Mentorship is the buzz word these days whichever aspect of our world you turn to. Even Facebook has incorporated it in its “social learning groups”. So why is this practice important for today’s emerging leaders? As it turns out, even elephants incorporate it in raising their young.

Reason Number 1: Guidance

Believe it or not, whatever “new” paths you may be crafting out in your personal life, career or business, you need someone who has been there to “show you the ropes”.

While technologies may be different today than they were twenty years ago when the fax machine was all the rage, some things about us humans and the way we relate remain the same.

Leaders will still have to deal with similar the dynamics with people when it comes to building a team, problem-solving and everything else that goes with the leader’s role.

A mentor will share their journey, their wisdom and, critically, will allow you to walk your own path in which you are allowed to fail.

Mentors will give that guidance.

Get a mentor.

Reason Number 2: Trust

In mentorship, just like everything else, trust is everything. Jimmy Chin pointed out that in mentorship

“you need to choose your mentors carefully, just like mentors choose their apprentices carefully. There has to be trust there. On a very deep level”

If you have challenges with trust, you will not make the kind of progress you need. Lack of trust, at the very core, breeds suspicion. And the deadly web begins to generate its undesirable spin-offs from there. Your progress vehicle will be in paralysis before its engines start.

In a mentorship relationship, you learn to trust, the very thing that you need as a leader to make progress. The interesting thing is that the mentor usually has nothing to lose and the leader being mentored has everything to gain.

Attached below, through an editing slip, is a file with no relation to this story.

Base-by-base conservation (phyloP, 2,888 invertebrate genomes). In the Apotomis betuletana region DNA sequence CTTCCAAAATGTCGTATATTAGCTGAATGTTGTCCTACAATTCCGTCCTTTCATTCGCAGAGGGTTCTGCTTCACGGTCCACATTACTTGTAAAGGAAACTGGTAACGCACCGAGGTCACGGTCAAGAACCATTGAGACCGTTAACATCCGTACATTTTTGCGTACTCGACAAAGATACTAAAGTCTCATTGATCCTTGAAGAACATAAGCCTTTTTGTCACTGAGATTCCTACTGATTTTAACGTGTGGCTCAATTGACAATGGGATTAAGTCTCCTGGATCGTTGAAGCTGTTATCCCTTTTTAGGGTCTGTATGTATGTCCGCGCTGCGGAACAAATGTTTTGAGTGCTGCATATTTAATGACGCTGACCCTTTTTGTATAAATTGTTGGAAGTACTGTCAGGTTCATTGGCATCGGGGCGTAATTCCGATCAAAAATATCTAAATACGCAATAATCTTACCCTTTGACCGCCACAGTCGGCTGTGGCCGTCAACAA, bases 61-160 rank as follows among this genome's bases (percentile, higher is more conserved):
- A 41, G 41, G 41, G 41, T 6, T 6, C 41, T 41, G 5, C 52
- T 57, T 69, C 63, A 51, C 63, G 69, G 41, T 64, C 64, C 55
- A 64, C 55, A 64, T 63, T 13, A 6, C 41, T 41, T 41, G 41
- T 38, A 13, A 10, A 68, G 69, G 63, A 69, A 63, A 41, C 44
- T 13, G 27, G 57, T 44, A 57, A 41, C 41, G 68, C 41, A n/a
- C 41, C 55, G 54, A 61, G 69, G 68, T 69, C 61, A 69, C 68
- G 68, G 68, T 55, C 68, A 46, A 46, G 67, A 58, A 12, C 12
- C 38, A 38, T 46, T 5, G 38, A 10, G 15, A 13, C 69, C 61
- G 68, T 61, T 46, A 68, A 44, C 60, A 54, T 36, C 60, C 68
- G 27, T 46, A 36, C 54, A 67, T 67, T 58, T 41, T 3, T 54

A mentoring relationship provides an environment in which trust can be developed or, at the very least, recaptured.

Get a mentor.

Reason Number 3: Time Saver

We do not have all the time in the world to make all the mistakes as we journey on towards success. We only get one shot to live this life. It makes sense to learn from others who have been there.

Mentors have been there and made their share of mistakes. They also have made their share of success. It has been said that success leaves clues. With the vast amounts of literature we have today, perhaps we should be saying that success leaves blueprints.

When relevant, mentors will share those times and experiences where they failed and thereby giving us the benefit of not spending our time going through the same if we can avoid it.

Sometimes, the time saved is not in avoiding the experience but in having foreknowledge of how someone managed to go through it that will save us some time.

Invest your time in the mentoring process. It saves time.

Get a mentor.

Reason Number 4: Accountability

Accountability is critical for progress. Accountability to yourself as a leader is a critical piece of that progress. The challenge is that leadership can be a very lonely affair and it is in those times of being alone that leaders can talk themselves either way: into progress or lack of it.

When a goal is shared and no accountability is incorporated into it, it is easy to retract when things get hard. Accountability develops in the leader the drive to see it through to the end.

As a leader, you start to develop that kind of accountability in a mentoring relationship.

Now, while accountability is ingrained in many processes in the workplace, this one has to do with being accountable at a personal level. Success at this level flows through to the other levels.

Get a mentor.

With these four reasons for why you need a mentor outlined. There is a critical piece we should never miss out which Jimmy Chin pointed out:

“You need to choose your mentors carefully, just like mentors choose their apprentices carefully”

The right mentor makes all the difference if you are going to move forward. They come packaged in all sorts of shapes, sizes, temperaments and whatnot but for goodness sake,

Get a mentor.

Sunganani L. Manjolo